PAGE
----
I went for my typical 5am run today. Don’t be jealous. You may join me if you’d like.
As usual, I wanted to sleep in, but since I love cheese and wine and chocolaty stuff, I must exercise to refrain from turning into a weeble-wooble.
As usual, I nearly face-planted due to cracks in the land beneath my feet. Fortunately, only a handful of onlookers snickered at my attempt to recover. (You know- you give that ol’ look of surprise over your shoulder as if the sidewalk shifted seconds before you arrived, just to f*ck with you.)
As usual, I had to stop and dislodge a rock that became stuck in the tread of my runners, which made a scraping sound against the concrete as my feet splashed through the run-off from sprinkler systems.
And as usual, creative urges percolated within as I finally sank into the rhythm of my run and forgot about all the usual clumsy stuff that I manage to do.
That is the real reason I run, by the way. Not the tripping and face-planting stuff, mind you. The boost in my creativity level. It’s like leveling up in Skyrim or Minecraft or whichever game you play (because that’s how I have to explain it to my son). I certainly don’t run to have a smokin’ body, complete with tiny legs and nonexistent size 1 backside. I mean, I try, but it just doesn’t happen for me. I’m 5’2″ and pretty muscular. You know those awesome Nike ads for “thunder thighs” and “big butt”? I’m close to that. Fit, but sturdy. Let’s just say that no man will ever be afraid of breaking me as we… um, wrestle.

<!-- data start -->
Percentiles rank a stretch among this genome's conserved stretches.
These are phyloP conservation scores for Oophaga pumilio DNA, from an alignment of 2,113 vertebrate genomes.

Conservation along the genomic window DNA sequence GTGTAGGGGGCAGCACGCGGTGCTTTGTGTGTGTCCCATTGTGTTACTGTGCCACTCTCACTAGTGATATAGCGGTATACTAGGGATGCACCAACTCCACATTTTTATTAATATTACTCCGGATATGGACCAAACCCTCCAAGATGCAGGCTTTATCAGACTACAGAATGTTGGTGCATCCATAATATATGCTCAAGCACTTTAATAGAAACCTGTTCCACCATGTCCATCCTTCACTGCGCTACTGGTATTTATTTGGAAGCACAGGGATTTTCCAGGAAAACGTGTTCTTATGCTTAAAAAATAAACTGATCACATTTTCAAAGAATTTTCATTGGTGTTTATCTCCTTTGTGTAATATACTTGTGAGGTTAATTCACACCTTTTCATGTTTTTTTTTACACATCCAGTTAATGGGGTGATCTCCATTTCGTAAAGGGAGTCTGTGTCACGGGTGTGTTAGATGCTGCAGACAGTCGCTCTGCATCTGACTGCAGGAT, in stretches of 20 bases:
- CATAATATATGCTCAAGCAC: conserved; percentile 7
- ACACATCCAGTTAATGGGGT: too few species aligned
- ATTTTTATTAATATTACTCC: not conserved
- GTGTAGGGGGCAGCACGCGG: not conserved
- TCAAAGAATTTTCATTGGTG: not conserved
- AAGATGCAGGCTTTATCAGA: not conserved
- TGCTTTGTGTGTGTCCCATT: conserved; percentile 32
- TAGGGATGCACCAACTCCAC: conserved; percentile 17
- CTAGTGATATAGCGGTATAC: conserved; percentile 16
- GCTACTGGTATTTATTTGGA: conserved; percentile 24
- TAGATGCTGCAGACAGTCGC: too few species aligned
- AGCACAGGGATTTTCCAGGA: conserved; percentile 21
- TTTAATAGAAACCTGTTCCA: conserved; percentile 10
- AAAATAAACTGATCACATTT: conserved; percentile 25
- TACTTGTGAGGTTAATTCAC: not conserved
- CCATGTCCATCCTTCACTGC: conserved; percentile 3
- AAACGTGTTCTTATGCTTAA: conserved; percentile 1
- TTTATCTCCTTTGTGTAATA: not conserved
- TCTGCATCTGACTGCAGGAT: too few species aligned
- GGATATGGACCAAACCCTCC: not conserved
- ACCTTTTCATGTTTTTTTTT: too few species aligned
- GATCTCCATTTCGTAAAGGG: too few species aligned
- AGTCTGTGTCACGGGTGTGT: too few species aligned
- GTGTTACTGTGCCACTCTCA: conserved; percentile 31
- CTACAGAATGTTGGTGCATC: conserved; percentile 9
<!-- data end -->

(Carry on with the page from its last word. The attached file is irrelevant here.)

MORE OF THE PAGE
At any rate, during my run this morning I had an incredible breakthrough for the ending of my story. I think events that occurred in my life yesterday influenced the changes in my book, but the ideas didn’t spill out until I had my “zen” moment as I ran. Empty your head of what you don’t need and new ideas can flow in, right?
I showered the sweat off my body, brewed my cinnamon French toast coffee (mark-down item!), and sat down to an awesome writing session.
Or, rather, what I thought was going to be an awesome writing session. I stared at my computer screen for fifteen minutes this morning and typed not one word.
Forgive me. I did type one word: Flaws.
It suddenly hit me that it didn’t matter what the ending of the story was like because no one was going to get that far in the book. My protagonist isn’t flawed enough to be interesting. Yes, “flaws” are a matter of opinion. Some people might consider my round backside a flaw, while others see it as an asset. Sir Mix-A-Lot would like it very much.
thank you, mtv
No matter. My main character must have quirks and weaknesses.
Readers can’t identify with a near-perfect character. She must have flaws so that we can nod our heads in understanding as she thinks or says or does the same stupid crap we do. We want to scoff, shake our heads “no” and momentarily put the book down in exasperation when she does something that we already know- due to our own experiences- will have unfortunate consequences. When she’s slowly undressing for a man and unbuttons her gauzy shirt to reveal a backwards-facing camisole, we can laugh because we have done the same thing. (Yes, I discovered five minutes ago that I put my camisole on backwards. Don’t ask me how.) We follow her and, ultimately, become her. We want to know how she reacts in situations so that we know what might happen should we react in the same fashion.
My dear girl needs a grand character arc. She needs to have flaws she can work to overcome so that we can figure out how to work through our issues. What works for her could also work for us, right? I know that after reading a book with a strong, confident heroine, I find my chin tilted slightly higher than usual. I exhibit a tad more defiance and I walk with calculated steps. I become her, if only for a short while. Therefore, I need to take more care in the development of this particular character.
I’m sensing another character interview in the near future…